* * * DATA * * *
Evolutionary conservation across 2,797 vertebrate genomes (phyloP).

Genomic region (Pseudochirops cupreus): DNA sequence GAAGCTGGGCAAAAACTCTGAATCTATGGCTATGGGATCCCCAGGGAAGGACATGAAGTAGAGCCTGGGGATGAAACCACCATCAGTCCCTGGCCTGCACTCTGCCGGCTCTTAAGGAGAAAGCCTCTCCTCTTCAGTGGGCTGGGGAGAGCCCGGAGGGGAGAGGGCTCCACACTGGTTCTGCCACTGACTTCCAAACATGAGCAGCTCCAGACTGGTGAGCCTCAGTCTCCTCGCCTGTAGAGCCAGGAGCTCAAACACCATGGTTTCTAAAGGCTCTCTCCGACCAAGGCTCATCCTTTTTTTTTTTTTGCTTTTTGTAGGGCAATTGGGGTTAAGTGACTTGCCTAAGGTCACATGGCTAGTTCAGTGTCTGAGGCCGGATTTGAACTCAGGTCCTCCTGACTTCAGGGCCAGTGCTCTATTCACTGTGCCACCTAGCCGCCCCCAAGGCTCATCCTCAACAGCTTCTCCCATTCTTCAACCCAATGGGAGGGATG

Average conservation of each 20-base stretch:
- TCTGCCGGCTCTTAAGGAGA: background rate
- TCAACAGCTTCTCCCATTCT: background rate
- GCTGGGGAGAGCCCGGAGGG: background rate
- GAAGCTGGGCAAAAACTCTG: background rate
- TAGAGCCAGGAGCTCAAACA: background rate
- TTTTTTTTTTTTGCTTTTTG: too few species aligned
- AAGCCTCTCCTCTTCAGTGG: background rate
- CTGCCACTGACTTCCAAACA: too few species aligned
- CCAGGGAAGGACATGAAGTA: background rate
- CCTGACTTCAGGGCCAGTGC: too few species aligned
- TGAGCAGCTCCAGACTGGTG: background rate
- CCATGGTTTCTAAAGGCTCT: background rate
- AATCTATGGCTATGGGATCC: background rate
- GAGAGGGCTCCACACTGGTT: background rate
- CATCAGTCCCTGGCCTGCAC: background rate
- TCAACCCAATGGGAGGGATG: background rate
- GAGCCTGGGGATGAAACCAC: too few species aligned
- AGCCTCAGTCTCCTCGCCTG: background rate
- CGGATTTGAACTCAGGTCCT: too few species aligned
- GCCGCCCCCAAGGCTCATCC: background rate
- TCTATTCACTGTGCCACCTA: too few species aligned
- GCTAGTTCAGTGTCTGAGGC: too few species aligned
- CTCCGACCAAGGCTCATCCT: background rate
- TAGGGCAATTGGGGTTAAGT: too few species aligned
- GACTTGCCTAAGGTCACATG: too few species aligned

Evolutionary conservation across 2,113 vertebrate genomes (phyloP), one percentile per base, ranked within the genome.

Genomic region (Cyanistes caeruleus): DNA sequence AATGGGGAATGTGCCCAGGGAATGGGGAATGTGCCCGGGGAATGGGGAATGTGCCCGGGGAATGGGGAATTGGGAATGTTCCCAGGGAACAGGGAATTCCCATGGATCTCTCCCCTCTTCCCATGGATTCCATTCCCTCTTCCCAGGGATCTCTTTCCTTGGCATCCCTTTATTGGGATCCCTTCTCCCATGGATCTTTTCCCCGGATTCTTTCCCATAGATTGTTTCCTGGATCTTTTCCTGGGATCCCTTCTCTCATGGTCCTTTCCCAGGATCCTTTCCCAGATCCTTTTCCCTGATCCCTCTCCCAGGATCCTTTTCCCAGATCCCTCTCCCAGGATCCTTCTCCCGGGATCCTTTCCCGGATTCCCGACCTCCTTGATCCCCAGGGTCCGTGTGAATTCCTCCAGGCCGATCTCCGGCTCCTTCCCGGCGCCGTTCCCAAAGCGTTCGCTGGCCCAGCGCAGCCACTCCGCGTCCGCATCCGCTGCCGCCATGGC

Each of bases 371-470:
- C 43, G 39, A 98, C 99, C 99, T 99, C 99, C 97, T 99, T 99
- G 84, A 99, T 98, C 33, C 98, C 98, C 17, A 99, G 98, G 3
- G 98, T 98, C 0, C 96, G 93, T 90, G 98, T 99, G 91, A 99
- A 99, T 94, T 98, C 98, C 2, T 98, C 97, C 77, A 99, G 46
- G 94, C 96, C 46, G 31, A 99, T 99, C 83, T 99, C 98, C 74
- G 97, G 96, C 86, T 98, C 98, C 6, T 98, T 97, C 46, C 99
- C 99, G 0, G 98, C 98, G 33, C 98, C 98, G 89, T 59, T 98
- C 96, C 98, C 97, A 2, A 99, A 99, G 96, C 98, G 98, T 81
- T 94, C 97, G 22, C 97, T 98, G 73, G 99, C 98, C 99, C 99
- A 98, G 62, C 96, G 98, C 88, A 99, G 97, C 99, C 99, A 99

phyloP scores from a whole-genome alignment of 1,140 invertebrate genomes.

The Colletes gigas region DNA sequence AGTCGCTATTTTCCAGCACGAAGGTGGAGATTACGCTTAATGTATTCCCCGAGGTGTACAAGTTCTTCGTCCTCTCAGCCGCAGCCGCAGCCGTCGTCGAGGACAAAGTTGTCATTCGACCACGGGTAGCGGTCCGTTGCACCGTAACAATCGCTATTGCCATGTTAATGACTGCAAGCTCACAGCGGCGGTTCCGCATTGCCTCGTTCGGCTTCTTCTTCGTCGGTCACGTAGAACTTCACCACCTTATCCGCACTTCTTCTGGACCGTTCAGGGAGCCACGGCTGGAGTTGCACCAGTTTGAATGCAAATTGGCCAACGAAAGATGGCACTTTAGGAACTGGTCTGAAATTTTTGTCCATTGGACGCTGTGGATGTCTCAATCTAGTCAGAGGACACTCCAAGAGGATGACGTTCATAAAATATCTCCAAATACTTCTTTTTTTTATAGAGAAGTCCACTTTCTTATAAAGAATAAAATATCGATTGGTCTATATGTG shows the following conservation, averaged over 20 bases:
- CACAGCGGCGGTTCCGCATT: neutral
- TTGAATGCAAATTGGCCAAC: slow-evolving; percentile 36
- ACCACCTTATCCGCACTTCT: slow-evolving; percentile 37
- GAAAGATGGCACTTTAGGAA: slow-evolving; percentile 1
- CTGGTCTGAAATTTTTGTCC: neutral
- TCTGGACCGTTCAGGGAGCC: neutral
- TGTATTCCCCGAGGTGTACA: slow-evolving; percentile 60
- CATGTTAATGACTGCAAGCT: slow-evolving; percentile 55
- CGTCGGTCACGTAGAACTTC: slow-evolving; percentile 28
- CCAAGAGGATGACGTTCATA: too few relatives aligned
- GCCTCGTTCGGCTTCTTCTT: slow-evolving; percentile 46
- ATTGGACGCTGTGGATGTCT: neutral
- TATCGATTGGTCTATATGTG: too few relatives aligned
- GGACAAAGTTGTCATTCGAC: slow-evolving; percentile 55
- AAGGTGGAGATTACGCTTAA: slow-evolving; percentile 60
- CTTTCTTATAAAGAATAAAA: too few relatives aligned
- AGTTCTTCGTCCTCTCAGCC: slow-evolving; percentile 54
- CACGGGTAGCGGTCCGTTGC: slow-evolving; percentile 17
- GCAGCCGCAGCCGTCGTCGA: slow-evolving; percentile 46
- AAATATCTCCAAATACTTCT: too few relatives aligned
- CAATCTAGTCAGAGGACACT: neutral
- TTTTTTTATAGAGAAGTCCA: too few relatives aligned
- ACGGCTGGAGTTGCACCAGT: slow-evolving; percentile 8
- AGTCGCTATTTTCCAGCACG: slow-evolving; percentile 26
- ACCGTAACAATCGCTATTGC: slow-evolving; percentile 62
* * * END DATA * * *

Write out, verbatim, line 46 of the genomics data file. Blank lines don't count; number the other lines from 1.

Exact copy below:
- ACCACCTTATCCGCACTTCT: slow-evolving; percentile 37